Novel Ideas: Claire Messud’s The Burning Girl

When I first started The Burning Girl, Claire Messud’s sixth novel, I felt this sense of anticipation that continued through the whole book, as though every part of the story was only there to serve as an explanation or background for the real, important part.

I guess that makes sense in a way. The bulk of the story takes place while the main characters (including Julia, the narrator) are in grades 7-9. Is there any other time in life that just feels like a transition? Kids already too old to be kids, not quite old enough to feel like full-fledged adolescents. It’s a painful transition, one that Messud tackles gracefully. Julia and her best friend Cassie begin to grow apart only at the outset of puberty, as they develop into their own personalities and mature at different rates, toward different courses of action.

One Halloween, when both girls are in the seventh grade, crystalizes their differences. While Julia assumes the two will go trick-or-treating, Cassie informs her she’s been invited to spend the night watching horror movies at another girl’s house, which turns out to be “a boy-girl party, complete with Truth or Dare and Spin the Bottle”, where Cassie also begins a relationship with a boy Julia has a crush on. Julia spends the night handing out candy and seeing her own classmates trick-or-treat at her door. It’s such a stark difference, and Messud takes care to show us Julia’s dual perspectives, answering the door with an air of not caring, while of course caring deeply on the inside.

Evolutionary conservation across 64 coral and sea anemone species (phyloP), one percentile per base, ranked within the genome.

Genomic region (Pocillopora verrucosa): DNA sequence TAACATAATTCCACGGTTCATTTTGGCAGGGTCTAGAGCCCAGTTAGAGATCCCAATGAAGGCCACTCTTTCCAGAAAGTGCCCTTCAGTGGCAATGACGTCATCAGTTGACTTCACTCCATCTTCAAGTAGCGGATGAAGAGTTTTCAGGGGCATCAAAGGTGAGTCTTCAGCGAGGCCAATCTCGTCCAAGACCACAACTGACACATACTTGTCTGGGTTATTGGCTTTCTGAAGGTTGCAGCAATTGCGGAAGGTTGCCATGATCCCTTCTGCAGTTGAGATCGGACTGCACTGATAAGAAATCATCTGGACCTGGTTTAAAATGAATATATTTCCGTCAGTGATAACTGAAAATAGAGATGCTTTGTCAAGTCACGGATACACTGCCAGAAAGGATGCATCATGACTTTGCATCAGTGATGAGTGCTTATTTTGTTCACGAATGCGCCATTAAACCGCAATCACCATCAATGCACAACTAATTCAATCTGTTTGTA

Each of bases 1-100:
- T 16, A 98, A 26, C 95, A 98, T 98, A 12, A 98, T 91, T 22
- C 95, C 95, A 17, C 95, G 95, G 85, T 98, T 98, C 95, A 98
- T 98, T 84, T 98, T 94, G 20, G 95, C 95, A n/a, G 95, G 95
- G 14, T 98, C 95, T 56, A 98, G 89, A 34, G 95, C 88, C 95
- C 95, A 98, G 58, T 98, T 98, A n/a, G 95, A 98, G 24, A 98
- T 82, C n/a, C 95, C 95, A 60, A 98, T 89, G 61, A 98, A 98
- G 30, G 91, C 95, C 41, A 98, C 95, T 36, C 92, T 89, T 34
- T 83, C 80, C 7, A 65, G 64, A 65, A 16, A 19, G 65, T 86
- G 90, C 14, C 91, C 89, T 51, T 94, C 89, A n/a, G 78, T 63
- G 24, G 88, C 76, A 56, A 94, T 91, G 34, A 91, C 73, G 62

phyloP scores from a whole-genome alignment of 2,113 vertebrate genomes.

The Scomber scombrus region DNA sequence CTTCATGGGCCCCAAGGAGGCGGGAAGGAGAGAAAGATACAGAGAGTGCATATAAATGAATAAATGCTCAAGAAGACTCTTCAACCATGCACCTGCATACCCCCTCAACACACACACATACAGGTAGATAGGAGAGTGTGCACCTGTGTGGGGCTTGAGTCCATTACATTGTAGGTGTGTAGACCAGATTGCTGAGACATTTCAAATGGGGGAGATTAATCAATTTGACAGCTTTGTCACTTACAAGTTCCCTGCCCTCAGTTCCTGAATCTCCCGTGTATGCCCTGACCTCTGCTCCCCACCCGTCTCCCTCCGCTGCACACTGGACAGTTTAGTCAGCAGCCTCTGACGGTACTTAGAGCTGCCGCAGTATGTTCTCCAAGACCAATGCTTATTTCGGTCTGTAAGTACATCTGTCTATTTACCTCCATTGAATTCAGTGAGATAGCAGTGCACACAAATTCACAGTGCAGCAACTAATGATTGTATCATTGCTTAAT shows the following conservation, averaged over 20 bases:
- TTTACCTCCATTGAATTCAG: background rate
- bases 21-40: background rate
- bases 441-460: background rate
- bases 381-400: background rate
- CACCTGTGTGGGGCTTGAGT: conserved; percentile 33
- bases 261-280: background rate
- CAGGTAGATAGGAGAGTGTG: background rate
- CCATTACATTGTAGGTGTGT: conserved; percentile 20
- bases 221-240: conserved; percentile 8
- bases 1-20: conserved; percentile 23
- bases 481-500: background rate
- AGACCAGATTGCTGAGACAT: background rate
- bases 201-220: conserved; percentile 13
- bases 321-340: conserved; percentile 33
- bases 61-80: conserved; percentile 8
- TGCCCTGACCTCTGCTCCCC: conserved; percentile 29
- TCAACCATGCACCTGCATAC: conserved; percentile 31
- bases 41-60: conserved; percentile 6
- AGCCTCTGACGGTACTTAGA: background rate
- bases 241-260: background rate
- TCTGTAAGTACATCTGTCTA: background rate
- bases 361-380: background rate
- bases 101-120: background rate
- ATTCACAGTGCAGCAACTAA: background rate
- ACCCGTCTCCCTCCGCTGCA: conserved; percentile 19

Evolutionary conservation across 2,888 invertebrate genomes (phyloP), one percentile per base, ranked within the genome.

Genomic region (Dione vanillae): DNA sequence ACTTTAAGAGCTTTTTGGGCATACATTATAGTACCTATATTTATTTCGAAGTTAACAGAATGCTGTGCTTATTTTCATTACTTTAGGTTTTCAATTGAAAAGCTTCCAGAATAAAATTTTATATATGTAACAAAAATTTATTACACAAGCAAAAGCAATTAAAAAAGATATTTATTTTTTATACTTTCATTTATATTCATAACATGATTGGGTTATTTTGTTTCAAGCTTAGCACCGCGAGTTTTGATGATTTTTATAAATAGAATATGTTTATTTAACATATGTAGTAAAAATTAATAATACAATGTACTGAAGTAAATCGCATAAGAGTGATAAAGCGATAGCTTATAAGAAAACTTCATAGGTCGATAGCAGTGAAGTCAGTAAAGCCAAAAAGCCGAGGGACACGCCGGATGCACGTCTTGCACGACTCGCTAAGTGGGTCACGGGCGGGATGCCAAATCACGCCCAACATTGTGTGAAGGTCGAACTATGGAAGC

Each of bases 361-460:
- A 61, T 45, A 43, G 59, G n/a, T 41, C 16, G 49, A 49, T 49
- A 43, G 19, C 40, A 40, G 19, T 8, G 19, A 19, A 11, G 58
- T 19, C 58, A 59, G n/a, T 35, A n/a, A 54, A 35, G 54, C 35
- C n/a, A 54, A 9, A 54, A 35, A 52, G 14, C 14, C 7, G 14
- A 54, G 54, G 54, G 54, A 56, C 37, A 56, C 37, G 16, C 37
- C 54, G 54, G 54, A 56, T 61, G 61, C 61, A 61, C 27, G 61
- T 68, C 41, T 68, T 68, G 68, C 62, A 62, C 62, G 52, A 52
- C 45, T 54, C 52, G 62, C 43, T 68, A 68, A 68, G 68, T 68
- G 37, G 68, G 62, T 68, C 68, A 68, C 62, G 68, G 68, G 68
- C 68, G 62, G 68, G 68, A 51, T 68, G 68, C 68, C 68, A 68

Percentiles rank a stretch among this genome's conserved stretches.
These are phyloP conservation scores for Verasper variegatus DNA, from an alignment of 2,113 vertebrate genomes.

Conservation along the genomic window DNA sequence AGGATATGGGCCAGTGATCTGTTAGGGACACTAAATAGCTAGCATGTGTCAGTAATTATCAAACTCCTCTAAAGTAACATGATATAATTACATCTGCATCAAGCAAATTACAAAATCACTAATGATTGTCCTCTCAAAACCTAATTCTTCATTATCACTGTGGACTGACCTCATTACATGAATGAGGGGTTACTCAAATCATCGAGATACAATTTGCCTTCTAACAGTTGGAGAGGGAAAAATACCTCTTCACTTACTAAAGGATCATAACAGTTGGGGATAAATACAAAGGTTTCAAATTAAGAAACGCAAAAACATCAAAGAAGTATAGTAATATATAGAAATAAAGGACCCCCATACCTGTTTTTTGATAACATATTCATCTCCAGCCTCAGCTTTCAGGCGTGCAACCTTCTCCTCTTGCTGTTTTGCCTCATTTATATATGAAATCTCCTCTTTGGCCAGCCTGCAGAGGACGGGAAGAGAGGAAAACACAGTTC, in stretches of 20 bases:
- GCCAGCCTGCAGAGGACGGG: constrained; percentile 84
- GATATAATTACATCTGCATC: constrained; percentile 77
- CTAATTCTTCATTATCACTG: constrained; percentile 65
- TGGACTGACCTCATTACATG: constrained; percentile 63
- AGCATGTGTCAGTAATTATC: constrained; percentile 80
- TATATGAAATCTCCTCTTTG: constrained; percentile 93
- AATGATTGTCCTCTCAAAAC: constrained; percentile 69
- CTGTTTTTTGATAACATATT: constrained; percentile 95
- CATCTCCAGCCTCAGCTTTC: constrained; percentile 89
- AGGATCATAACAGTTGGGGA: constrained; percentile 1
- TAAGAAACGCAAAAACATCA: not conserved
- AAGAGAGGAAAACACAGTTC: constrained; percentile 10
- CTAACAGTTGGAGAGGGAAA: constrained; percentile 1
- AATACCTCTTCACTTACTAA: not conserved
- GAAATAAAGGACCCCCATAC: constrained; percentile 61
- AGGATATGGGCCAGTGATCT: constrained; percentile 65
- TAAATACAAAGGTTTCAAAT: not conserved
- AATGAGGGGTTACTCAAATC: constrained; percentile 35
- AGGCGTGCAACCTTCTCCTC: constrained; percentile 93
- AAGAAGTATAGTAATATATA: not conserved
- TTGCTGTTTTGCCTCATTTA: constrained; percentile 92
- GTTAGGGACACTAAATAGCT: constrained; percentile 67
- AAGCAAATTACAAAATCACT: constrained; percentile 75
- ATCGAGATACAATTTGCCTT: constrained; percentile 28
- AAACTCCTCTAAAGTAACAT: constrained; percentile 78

Cover of Claire Messud’s ‘The Burning Girl’

Most authors tend not to see any emotional complexity in pre-teen girls or young teenage girls. I was worried at first that Messud would fall into the common trap with young girls whose friendship falls apart. One girl becomes the cool, popular, already grown-up while the other stays innocent and kind. And we, the ready, are always meant to sympathize more with the latter, to see her as the sweet Madonna to the former Whore. The latter always wants to stay friends, and the evil ex-best friend can’t wait to pull away.